Perhaps one of the most shameless examples is a recent column by Bill O'Reilly, which is ostensibly constructed around a quote from Benjamin Franklin stating that "when the people find that they can vote themselves money, that will herald the end of the republic." The article demonstrates the questionable trend of lifting irrelevant and often misleading tidbits of information and haphazardly disguising them as critiques of non-conservative ideas. It is quite a stretch to assert that this quote reveals Benjamin Franklin's opposition to affordable healthcare, and the spurious argument is not saved by Mr. O'Reilly's attempt to link the ideas by saying that "free healthcare is free money." Even if one were to overlook the logical fallacies in this proposition, it completely misses the mark as Congress is far from considering healthcare coverage that is completely "free."
Moreover, throughout his article Mr. O'Reilly unfairly paints healthcare reform as an attempt to provide free medical care to the the poor. In doing this, he purposefully and disingenuously chooses to ignore the large proportion of the middle class who will benefit from lower premiums, more access to affordable care, and less trepidation about the health of their families in turbulent economic times. It is unclear from the article how these people "continue to fail to pursue happiness effectively."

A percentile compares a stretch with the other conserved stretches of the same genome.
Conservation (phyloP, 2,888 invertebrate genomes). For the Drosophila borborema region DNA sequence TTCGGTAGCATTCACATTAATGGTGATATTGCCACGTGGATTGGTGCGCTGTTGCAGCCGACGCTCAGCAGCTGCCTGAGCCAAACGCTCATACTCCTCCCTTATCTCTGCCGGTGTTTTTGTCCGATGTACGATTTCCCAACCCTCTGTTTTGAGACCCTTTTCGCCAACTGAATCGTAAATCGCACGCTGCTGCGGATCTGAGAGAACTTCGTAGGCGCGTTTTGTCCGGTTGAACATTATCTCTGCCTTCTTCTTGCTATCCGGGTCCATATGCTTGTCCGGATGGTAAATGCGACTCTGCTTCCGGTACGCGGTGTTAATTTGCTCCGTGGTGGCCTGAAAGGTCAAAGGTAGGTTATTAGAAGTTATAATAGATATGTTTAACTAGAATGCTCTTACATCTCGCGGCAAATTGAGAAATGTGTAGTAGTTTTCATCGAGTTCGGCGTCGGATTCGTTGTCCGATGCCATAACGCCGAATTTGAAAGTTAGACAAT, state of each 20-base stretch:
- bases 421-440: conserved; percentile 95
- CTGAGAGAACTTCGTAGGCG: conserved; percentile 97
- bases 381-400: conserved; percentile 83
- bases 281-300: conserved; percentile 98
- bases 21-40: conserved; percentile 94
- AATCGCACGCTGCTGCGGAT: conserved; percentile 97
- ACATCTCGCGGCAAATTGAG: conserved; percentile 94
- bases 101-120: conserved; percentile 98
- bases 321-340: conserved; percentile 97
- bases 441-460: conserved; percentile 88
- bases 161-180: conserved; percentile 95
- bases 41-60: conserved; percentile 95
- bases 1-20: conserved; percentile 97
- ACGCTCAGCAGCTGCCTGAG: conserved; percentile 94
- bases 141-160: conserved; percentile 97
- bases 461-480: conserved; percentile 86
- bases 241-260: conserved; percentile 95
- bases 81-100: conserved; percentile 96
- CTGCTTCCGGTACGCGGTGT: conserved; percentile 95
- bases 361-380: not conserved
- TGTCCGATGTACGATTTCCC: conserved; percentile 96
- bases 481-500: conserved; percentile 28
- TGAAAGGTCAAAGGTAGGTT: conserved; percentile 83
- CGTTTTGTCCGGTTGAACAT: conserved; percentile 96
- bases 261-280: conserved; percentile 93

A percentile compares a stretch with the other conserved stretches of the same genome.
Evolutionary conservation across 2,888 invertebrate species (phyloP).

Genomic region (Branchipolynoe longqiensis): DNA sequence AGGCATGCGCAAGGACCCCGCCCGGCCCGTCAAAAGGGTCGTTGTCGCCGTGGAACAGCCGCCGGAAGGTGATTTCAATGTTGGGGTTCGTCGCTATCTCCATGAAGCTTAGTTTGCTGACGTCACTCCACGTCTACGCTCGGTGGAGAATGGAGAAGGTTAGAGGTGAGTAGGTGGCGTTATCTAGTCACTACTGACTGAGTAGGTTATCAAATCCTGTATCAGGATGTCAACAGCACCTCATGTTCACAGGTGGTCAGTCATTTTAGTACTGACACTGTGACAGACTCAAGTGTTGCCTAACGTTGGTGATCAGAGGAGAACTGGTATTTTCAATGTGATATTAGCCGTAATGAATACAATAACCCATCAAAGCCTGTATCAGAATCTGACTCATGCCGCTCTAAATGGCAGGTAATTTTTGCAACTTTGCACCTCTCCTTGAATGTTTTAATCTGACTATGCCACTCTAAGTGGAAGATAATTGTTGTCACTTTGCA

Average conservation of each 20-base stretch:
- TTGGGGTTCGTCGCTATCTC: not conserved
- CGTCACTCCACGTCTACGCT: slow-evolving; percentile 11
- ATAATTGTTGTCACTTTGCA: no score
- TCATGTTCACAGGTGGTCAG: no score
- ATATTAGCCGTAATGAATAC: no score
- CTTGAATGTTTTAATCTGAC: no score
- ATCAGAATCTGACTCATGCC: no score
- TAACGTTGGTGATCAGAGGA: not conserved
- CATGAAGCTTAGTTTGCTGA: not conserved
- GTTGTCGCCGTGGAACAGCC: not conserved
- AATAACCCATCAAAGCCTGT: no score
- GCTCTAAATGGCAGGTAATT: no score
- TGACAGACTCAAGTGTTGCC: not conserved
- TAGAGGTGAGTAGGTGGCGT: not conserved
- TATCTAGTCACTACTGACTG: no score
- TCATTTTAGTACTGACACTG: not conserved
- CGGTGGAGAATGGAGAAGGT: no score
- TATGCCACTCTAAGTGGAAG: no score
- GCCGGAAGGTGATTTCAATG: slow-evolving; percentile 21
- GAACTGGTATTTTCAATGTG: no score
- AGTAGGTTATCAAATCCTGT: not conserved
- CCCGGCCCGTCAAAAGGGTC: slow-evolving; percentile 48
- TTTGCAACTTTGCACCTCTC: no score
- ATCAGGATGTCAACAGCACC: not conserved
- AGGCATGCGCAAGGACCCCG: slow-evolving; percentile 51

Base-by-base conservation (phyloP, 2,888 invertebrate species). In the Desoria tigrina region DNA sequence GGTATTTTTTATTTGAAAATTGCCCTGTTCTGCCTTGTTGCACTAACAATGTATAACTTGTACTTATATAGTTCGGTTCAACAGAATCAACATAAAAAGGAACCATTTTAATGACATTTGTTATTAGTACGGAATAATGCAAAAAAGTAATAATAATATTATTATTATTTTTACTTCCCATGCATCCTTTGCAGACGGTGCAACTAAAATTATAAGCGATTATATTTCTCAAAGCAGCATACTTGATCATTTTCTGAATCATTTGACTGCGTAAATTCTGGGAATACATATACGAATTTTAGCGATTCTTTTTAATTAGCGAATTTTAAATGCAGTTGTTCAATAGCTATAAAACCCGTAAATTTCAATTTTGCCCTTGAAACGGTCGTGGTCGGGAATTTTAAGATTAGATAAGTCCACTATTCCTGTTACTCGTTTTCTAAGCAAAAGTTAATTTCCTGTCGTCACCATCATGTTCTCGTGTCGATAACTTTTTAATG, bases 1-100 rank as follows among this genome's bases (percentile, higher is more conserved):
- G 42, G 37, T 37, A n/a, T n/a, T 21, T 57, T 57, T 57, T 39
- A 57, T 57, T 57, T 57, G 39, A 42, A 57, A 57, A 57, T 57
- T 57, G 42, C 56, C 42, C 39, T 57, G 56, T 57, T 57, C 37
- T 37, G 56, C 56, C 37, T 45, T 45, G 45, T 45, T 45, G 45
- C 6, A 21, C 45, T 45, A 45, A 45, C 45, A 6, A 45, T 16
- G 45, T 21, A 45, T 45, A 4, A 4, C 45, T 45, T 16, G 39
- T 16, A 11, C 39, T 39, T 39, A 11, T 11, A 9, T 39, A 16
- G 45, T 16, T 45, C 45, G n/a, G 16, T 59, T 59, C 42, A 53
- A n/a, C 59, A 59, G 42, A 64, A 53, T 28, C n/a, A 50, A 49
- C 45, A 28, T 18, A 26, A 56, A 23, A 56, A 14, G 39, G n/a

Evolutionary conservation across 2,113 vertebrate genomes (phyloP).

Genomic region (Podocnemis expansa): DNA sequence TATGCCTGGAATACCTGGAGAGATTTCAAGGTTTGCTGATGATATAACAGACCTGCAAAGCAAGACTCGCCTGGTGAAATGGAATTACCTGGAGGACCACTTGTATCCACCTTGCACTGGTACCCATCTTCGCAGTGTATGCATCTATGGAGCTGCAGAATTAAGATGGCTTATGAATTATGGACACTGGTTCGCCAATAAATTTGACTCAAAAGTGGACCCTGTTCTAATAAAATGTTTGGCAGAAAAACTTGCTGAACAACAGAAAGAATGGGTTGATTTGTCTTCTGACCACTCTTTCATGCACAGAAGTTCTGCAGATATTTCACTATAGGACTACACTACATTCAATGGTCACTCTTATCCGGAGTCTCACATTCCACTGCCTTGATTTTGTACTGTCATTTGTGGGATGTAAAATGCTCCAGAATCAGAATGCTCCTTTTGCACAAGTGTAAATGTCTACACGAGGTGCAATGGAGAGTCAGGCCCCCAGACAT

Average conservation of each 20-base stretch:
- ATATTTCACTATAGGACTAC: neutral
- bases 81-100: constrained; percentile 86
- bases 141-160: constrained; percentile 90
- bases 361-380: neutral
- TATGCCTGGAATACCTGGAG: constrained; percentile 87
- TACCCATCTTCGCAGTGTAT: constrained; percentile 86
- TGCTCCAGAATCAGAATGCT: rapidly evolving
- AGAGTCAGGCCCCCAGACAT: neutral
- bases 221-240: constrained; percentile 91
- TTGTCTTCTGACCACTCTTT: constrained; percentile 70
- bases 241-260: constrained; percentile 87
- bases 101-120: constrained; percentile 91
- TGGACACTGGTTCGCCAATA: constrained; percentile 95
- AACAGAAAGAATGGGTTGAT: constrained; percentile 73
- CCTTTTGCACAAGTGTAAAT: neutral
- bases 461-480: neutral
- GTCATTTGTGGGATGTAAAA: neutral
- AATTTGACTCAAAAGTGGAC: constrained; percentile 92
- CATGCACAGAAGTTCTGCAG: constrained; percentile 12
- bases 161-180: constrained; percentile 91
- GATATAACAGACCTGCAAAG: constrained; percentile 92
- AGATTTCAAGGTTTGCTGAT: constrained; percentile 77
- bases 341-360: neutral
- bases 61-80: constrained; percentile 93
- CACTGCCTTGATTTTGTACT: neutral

The article ends with the poignant flourish that "The argument [for healthcare reform] has its emotion. But remember, Benjamin Franklin would not have supported national health care." Such a humorous conclusion is far from assured and the obvious appeal to patriotic love for a revered national figure to conceal an ill-supported argument is readily apparent. The ongoing campaign of misinformation about healthcare reform does nothing to further the debate about how to actually accomplish it.
Perhaps the opponents to the current proposals would be better served by constructively contributing to the process and developing concrete, workable plans of their own. Confusion and the perversion of facts and events serve only to create fear among those who should be level-headed. And to borrow a quote from another Founding Father:
"Fear is the foundation of most governments; but it is so sordid and brutal a passion, and renders men in whose breasts it predominates so stupid and miserable that Americans will not be likely to approve of any political institution which is founded on it." - John Adams